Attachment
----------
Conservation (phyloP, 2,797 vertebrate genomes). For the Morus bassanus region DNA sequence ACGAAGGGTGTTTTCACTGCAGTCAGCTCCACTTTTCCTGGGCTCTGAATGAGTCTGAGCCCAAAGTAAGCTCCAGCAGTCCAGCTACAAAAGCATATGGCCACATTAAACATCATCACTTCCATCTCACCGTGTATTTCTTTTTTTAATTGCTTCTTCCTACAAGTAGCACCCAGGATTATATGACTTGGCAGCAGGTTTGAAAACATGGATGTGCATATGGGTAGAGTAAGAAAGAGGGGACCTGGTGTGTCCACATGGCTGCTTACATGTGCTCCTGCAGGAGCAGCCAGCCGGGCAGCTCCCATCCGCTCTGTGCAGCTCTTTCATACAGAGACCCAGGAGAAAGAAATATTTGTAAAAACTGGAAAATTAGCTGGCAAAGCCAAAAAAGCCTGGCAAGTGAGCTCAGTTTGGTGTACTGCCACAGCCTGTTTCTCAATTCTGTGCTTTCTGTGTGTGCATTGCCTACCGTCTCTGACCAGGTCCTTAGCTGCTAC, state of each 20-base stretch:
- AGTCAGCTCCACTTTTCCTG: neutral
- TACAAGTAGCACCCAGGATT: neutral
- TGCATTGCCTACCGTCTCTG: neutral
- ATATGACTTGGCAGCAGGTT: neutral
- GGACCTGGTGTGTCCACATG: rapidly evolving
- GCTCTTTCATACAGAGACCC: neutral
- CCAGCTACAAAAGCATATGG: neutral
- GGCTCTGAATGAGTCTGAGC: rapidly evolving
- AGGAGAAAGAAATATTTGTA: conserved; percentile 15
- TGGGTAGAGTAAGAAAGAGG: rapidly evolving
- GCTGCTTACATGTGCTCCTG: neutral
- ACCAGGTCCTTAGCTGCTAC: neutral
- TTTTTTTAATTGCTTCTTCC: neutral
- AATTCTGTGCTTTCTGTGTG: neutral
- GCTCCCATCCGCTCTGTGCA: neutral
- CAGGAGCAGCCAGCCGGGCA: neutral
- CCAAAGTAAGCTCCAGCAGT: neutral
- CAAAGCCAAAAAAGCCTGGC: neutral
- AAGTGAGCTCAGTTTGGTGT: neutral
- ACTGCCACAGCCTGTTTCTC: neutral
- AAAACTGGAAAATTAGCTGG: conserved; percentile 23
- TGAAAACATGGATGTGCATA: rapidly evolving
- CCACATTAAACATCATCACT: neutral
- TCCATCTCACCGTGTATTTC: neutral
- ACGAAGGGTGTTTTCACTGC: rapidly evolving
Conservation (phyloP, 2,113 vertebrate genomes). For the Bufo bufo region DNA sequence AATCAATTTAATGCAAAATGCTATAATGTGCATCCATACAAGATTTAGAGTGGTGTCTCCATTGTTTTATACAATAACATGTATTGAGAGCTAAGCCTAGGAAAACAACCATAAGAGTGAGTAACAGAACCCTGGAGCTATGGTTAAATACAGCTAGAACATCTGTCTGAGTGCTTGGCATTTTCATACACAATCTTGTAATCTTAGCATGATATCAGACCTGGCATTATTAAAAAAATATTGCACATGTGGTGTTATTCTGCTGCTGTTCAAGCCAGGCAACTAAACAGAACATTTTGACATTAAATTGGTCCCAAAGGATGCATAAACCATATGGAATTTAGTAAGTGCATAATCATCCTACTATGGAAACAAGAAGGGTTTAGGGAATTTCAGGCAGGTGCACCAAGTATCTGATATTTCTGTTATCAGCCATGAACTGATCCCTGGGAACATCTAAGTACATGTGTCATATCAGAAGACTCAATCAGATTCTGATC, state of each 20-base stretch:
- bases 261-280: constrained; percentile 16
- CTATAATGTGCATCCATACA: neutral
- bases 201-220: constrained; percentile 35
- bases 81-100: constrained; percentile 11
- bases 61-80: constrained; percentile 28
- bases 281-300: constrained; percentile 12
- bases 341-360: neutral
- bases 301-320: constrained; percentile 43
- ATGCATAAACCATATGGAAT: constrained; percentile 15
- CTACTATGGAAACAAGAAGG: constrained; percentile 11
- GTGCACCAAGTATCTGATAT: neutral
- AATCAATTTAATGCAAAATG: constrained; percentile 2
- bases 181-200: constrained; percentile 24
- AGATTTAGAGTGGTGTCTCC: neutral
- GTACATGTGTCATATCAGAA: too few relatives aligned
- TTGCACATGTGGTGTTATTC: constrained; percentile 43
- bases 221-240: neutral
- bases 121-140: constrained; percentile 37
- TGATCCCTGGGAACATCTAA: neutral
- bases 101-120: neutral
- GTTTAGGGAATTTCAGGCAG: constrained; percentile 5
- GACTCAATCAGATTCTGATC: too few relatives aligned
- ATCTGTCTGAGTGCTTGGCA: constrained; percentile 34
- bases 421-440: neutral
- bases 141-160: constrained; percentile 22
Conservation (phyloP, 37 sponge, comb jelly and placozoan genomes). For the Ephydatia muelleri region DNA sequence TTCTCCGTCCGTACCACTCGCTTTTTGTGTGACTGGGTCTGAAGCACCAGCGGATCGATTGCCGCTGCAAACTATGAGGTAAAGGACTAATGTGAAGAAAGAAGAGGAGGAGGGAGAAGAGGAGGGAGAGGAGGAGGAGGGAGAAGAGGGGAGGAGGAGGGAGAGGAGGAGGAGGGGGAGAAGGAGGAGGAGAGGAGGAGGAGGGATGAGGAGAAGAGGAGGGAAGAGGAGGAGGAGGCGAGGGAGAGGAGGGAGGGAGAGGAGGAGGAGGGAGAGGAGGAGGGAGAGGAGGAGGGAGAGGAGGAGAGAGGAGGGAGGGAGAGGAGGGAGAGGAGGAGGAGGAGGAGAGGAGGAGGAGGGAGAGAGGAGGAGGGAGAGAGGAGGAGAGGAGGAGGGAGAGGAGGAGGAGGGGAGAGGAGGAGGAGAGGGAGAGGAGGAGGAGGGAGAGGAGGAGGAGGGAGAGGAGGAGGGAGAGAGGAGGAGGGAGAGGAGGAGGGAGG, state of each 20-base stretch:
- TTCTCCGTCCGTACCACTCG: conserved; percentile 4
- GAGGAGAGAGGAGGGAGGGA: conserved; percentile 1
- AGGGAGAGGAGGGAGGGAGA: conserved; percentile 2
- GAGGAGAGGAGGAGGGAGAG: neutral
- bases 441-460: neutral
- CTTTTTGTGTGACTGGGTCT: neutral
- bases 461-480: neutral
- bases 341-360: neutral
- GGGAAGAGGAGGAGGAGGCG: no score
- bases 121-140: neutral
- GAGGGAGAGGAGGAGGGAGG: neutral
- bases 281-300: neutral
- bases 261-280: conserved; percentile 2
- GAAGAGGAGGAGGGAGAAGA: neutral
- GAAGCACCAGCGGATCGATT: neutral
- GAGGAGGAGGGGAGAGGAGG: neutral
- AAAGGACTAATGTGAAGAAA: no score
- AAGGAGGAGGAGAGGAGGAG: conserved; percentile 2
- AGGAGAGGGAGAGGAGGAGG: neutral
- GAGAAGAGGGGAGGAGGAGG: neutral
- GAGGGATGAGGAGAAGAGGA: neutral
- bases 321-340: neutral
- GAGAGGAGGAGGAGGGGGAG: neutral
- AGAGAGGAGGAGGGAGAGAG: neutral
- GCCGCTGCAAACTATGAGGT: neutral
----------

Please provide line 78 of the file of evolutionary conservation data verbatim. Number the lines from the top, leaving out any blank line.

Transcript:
- GCCGCTGCAAACTATGAGGT: neutral